Slum TV presents the other half of the Kenyan story

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The Independent Online

Men hacked to death; churches burnt to the ground; thousands of people on the move. The recent pictures from Kenya beamed across the world show a country riven with ethnic tensions tearing itself apart. But for a group of young Kenyan film-makers and photographers living in one of Nairobi's largest and most violent slums, they tell only half of the story.

"We look at what is good and what is bad. We see what is behind the scenes," said Benson Kamau, part of a group called Slum TV who were filming in Mathare slum long before the hordes of foreign television crews arrived in the country. "The international media only shows the negative side."

While the world has zoomed in on the tribal clashes that erupted following December's flawed presidential election, the Mathare film-makers have found stories of hope amid the gloom. Luo women hosting Kikuyu families, for example, or feeding centres run by local women in areas where aid agencies are too scared to venture, and a group of men from one tribe saving the life of a man from another.

Slum TV's films are made by a group of young men living in Mathare. None of them have had any formal training, save for a two-week workshop in basic shooting and editing. They are forced to take on odd-jobs, carrying stones to building sites or whatever else it takes to pay the bills. Cameras are in short supply: after funding from Austria paid for a workshop and a computer, there was only enough money to buy one camera.

But Slum TV is undeterred. Every month the group holds a public screening. Hundreds of people gather as the films are projected on to a big white sheet strung up next to a scrap of open land. The head offices of Kenya Power and Lighting Company overlook Mathare Valley, but few in the slum can afford electricity or lighting and so power is provided by slinging a cable over an overhanging electricity line.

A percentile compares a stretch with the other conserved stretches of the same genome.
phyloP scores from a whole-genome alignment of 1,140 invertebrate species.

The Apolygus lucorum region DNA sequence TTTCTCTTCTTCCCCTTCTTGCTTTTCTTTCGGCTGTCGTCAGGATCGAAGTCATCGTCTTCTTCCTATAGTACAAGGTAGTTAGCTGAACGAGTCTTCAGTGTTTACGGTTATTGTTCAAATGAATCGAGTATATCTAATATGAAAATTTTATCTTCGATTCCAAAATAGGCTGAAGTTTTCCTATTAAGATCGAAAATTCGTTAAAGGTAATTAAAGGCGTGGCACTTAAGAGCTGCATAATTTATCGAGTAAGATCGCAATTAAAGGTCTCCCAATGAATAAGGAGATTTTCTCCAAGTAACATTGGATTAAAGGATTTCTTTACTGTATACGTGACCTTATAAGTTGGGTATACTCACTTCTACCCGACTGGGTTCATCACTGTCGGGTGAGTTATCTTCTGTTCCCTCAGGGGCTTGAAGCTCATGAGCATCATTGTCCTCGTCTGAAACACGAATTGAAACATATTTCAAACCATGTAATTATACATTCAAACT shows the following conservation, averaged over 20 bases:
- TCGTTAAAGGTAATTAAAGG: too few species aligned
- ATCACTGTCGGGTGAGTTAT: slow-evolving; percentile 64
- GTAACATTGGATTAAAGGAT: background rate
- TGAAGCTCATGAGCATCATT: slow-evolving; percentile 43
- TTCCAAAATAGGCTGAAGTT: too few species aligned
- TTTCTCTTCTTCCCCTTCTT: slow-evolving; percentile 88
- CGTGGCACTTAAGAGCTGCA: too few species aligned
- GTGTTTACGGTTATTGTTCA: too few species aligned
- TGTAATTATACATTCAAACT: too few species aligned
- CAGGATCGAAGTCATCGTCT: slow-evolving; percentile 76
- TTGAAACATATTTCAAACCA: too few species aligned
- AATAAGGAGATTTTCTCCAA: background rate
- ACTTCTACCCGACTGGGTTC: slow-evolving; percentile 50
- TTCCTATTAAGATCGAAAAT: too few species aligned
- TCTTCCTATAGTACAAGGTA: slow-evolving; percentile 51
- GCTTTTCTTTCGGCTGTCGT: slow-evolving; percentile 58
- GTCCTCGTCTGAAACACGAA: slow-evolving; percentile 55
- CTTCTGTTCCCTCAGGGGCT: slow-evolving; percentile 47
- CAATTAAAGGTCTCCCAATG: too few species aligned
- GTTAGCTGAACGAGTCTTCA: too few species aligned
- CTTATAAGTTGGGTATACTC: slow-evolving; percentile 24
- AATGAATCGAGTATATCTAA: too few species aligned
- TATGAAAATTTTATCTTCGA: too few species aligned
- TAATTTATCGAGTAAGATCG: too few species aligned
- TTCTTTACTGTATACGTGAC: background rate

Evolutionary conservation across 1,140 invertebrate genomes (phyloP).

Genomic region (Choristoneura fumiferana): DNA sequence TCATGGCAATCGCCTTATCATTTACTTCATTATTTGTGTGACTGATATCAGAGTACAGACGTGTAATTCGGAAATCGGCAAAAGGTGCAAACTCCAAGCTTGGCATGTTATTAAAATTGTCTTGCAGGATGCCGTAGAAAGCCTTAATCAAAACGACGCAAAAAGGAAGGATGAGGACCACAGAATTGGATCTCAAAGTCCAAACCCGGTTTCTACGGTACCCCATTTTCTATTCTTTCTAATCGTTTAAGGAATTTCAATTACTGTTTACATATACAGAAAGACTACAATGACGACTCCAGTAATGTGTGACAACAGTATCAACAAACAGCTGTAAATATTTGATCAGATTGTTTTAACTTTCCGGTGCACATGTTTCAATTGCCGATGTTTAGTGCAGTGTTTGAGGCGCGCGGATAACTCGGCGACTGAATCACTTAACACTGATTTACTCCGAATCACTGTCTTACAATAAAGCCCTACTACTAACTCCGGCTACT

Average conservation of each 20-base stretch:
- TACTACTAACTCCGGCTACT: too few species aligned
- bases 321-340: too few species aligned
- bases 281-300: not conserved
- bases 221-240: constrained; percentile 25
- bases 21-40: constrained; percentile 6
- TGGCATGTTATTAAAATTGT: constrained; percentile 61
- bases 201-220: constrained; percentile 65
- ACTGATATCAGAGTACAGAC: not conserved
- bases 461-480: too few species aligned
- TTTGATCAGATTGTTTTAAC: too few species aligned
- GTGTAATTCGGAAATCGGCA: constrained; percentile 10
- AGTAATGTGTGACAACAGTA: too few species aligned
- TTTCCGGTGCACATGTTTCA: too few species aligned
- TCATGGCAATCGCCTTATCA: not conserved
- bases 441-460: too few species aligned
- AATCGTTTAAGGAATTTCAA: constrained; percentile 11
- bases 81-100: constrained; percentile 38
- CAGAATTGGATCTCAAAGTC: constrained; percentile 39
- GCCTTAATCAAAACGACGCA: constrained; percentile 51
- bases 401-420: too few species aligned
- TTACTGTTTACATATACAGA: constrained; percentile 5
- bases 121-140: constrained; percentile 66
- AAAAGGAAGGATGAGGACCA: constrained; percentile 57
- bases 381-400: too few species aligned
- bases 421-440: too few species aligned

On "show nights", Sam Hopkins, a Kenya-based artist who co-ordinates the project, can usually be found on top of a van struggling to keep the sound going and the images rolling.

Some of the biggest hits in the 18 months Slum TV has been "broadcasting" have been comedies like the tale of a crazy preacher stealing from parishioners. But everyday stories of ordinary Mathare life have also been popular footage of a man selling doughnuts, another gathering trash, or women frying crisps.

The immediate appeal for slum-dwellers is a chance to see themselves and their lives represented on the big screen, but the wider aim is to provide a living record of the slums.

In recent days, the cameramen and their subjects have been at the centre of one of the world's main news stories. Slum TV has sought to capture the good as well as the bad, but their cameras have nonetheless captured a wealth of violent material.

Julius Mwelu, the group's main cameraman, has filmed people being hacked with machetes and men dressed as policemen pulling out AK-47s and firing into the crowd. "Until now our material's been pretty innocuous," admitted Mr Hopkins. "What Julius has shot isn't innocuous. I don't think we'll be able to show that in Mathare."

* Kenya's opposition rejected bilateral negotiations with the government yesterday as President Mwai Kibaki named several members of a new cabinet, dimming hopes for a deal to end post-election violence. The developments suggest that Mr Kibaki and opposition leader Raila Odinga were moving further apart despite international pressure to halt the bloodshed.

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